Gas Prices Not Slowing RV Sales, Cincinnati Dealers Say
Gasoline prices hovering near $4 a gallon haven't put the brakes on the desire of Greater Cincinnati and Northern Kentucky residents to hit the road in recreation vehicles, area dealers say.
Sales of RVs, ranging from small towable trailers to luxury mega buses, are holding their own or up slightly despite this year's sharply higher gas prices, the Cincinnati Enquirer reported.
"Four dollar a gallon gas won't stop somebody who wants to go camping," says Greg Holman, co-owner of family owned Holman Motors in Batavia. "They just won't go as far."
Total RV shipments are up 6% through April, the most recent month available. Even the priciest Class A motorhomes, which can cost $100,000 or more, are up 12% this year compared to a year ago, according to data from the Recreation Vehicle Industry Association (RVIA), which represents manufacturers and suppliers.
More expensive motorhomes have retained their popularity with retirees and those approaching retirement – two groups that industry experts say typically have more income and can afford to operate RVs.
"What we've found is RV owners continue to use their them even when fuel prices rise, but they take shorter trips," said Kevin Broom, spokesman for the Reston, Va.-based trade group.
"Instead of taking a cross-country trip to the Grand Canyon, they head to a nearby state park," he said.
Towable trailers and campers represent about 80% of the market, he said.
Holman said his dealership decided to focus on towable campers exclusively several years ago because they offer owners more flexibility.
"If a working guy owns a truck, he drives it to work every day and on the weekends he can use it to tow his camper," he said. "Motorhomes aren't that practical."
Although camping activity at the Hamilton County Park District's three campgrounds is down so far this year because of the wet weather in April and May, last year was one of the best on record, said Bill Mowery, the district's director of recreation services.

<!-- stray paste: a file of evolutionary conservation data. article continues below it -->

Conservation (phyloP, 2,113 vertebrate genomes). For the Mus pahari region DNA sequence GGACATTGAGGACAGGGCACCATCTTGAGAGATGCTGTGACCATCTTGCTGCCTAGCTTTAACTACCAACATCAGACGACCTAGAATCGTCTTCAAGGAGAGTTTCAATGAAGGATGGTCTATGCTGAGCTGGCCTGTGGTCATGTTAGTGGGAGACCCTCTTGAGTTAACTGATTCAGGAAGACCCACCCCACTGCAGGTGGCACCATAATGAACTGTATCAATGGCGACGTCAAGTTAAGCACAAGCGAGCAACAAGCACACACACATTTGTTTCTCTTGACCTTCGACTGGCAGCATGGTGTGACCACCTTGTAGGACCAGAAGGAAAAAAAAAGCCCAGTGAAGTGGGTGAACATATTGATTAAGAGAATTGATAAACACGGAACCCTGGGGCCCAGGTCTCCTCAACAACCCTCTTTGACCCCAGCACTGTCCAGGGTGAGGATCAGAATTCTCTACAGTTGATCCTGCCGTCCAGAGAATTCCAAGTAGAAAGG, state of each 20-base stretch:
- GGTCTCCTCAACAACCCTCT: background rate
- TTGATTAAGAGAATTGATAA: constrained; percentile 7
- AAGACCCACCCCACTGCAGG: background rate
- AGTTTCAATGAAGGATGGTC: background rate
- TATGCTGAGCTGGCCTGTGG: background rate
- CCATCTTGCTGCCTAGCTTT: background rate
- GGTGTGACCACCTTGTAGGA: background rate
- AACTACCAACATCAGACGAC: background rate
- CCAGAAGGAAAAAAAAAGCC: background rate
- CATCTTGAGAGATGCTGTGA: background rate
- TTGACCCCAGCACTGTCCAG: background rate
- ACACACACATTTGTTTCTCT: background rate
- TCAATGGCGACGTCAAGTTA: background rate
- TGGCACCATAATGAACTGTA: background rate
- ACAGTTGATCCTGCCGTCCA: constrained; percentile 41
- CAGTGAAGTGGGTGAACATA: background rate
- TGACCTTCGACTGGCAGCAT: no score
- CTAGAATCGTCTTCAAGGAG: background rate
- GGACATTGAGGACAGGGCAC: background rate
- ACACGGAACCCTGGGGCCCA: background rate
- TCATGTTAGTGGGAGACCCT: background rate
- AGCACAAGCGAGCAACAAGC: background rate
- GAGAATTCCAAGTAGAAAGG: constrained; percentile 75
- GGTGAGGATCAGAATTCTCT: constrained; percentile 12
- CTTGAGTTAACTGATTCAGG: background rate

Camping rentals totaled 23,118 nights last year, up nearly 4%, from the prior year at the district's three camping areas: Winton Woods, Miami-Whitewater Forest and Steamboat Bend on the Ohio River, east of Cincinnati.
Mowery said about 80% of the park's campers come from a 20-mile radius of the county.
"Everybody complains about higher gas prices, but I don't think it has big impact on people's decision to buy one," said Joe Finch, sales manager at Tom Raper RVs in Fairfield.
He said his dealership's sales have been steady.
Consumer confidence and credit availability typically have a bigger impact on sales than gas prices, said Broom. "The industry took a big hit during the recession because credit wasn't available," he said.
Steve Jung, whose family has operated Colerain RV Sales in Colerain Township since 1968, said taking a trip in RV is a lifestyle decision for many folks.
Even though gas prices are up about $1 a gallon from a year ago, he said, for a RV getting about 10 miles to the gallon, that represents about $100 more for a 1,000-mile trip.
"Are you not going to take that trip for $100?" he asked.
Industry advocates say RV travel is less expensive for a family than flying or traveling by car and staying in hotels and eating in restaurants.